Saturday, November 19, 2005
The Guardian Capitulates to Chomskyite Censorship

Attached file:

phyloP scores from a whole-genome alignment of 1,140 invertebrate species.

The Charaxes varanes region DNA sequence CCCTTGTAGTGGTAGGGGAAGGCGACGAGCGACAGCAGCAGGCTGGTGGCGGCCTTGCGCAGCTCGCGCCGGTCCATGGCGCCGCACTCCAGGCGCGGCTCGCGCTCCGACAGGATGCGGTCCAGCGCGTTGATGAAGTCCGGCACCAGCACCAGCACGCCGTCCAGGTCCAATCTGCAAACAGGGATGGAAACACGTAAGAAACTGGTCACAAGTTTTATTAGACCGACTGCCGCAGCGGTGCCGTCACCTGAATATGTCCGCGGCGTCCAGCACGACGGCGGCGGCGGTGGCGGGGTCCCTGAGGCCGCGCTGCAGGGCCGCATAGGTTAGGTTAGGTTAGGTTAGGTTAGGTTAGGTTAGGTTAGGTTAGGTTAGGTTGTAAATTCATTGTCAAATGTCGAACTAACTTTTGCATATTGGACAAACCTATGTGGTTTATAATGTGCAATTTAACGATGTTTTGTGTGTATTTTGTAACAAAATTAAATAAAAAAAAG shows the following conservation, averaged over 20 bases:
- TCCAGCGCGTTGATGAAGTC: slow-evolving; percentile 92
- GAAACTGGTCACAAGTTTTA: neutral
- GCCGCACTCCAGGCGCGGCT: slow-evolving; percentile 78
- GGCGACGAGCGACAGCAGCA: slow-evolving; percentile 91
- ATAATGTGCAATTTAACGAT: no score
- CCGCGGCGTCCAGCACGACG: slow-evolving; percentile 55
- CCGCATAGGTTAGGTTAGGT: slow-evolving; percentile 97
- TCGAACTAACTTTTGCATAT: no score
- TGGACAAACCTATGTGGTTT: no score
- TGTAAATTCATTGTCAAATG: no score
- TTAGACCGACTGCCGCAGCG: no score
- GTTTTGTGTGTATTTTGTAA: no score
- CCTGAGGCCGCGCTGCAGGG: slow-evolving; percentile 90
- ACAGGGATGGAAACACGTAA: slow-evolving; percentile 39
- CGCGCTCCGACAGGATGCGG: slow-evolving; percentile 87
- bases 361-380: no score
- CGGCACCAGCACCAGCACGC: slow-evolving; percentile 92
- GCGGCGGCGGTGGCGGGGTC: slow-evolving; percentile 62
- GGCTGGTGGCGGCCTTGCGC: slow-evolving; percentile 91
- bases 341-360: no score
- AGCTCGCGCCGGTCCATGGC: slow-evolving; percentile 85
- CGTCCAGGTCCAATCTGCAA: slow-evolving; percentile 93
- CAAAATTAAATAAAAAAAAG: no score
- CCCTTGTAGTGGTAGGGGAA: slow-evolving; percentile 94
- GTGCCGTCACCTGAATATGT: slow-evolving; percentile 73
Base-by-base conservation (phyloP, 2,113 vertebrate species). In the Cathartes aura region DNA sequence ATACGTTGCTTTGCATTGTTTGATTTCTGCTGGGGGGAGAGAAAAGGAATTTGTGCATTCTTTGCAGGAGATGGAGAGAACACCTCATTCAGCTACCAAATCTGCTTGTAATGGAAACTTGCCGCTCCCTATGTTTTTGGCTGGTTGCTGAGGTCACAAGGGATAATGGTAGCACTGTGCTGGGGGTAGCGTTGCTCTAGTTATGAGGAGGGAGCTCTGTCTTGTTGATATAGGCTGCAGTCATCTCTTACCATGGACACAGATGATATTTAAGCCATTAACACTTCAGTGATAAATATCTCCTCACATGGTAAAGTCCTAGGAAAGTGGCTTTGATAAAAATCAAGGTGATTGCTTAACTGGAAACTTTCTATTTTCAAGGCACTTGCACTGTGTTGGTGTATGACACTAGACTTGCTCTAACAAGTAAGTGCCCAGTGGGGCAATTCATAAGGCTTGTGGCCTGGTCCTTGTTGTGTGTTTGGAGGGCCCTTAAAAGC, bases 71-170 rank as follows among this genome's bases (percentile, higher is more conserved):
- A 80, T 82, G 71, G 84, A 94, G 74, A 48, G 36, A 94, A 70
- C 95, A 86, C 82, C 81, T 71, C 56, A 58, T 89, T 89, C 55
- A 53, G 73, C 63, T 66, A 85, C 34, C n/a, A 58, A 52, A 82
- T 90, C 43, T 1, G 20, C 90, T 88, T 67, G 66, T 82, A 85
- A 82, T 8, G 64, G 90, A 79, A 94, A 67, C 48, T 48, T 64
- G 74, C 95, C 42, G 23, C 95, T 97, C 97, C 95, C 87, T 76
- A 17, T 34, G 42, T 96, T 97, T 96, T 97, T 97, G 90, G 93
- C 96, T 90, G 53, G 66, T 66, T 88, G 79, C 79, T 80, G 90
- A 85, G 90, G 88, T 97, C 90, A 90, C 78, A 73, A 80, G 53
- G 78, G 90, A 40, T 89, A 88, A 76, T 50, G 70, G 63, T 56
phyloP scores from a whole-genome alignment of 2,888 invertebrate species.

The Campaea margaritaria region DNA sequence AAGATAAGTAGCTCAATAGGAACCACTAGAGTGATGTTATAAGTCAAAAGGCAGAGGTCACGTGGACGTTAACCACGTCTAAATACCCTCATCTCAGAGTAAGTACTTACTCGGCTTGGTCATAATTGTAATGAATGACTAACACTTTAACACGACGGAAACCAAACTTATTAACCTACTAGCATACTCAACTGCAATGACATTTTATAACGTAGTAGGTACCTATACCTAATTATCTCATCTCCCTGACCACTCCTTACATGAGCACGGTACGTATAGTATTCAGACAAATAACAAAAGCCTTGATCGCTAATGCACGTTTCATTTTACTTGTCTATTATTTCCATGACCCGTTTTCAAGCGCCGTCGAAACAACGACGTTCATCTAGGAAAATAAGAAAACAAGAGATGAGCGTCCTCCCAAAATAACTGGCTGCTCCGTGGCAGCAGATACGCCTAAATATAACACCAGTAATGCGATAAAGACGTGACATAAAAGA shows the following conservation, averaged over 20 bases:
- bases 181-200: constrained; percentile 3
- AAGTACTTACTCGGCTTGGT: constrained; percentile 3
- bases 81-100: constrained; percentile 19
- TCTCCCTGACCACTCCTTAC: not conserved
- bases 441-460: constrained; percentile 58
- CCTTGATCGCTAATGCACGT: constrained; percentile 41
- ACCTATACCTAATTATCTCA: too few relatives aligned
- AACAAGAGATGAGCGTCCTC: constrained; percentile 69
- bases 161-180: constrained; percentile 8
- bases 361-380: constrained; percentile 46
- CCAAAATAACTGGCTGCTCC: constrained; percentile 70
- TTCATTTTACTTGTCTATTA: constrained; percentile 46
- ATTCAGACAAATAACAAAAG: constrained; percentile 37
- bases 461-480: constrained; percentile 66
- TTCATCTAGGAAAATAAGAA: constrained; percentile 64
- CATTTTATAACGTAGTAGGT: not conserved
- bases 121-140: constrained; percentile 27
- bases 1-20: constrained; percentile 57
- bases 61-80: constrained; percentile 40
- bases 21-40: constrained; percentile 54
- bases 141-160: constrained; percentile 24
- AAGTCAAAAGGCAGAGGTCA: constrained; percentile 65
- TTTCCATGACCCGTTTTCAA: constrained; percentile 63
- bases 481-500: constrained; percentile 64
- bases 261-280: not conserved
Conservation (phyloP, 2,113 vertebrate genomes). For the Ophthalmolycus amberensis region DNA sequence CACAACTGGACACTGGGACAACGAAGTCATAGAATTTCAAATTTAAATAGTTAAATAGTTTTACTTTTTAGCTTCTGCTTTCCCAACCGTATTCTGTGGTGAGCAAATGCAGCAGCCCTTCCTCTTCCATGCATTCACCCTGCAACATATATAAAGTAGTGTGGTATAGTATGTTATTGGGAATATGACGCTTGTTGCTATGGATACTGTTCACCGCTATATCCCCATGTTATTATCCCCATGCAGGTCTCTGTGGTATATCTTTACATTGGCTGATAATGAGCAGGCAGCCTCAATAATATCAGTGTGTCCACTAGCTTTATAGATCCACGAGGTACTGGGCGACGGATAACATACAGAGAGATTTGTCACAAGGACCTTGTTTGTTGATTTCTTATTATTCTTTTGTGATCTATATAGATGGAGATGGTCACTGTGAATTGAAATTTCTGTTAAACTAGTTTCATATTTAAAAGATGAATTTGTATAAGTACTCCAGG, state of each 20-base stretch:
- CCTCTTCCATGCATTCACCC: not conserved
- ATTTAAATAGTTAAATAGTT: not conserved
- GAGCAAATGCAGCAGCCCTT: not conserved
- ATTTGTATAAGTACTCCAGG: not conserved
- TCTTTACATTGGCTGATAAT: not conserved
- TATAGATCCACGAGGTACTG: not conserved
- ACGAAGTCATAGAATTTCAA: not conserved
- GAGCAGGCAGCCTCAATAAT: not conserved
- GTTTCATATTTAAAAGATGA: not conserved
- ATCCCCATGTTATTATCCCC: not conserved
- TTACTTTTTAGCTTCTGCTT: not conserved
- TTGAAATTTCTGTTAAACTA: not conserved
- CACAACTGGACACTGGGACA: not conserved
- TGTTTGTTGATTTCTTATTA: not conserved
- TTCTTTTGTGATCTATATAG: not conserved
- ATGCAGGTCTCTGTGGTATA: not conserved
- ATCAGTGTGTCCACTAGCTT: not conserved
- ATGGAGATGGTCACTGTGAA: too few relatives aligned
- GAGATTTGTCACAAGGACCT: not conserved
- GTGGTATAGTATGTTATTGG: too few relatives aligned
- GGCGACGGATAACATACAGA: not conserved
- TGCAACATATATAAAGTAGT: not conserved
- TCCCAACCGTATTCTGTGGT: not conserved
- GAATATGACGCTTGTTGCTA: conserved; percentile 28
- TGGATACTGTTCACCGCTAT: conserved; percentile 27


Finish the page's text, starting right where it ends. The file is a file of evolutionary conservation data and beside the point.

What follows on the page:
The Guardian has apparently given in to Chomskyite pressure and withdrawn their critical interview with the good professor. I don’t see anything in this mea culpa that would justify such an act, but the inability of an ostentatiously leftist publication to sustain such a heresy as an actual piece of journalism is hardly much of a surprise. The speed with which the partisans of free thought and inquiry resort to censorship when their sureties are challenged can be absolutely breathtaking. In my opinion, they should have printed the interview and their correction side by side and allowed Brockes a chance to respond. For the record, nothing in Brockes’ article suggested that the Srebrenica massacre was denied, only that certain partisans had claimed it was exaggerated, and that Chomsky had expressed effusive praise of their work. The Guardian appears overly eager to renounce its transgressions, even where none exist. In that context, this line has to be marvelously ironic: “Both Prof Chomsky and Ms Johnstone, who has also written to the Guardian, have made it clear that Prof Chomsky's support for Ms Johnstone, made in the form of an open letter with other signatories, related entirely to her right to freedom of speech.” He said the same thing about Robert Faurisson, and it wasn’t true then either. Free speech, apparently, absolves a multitude of sins; that is, if you’re on the right side of the Chomskyite divide.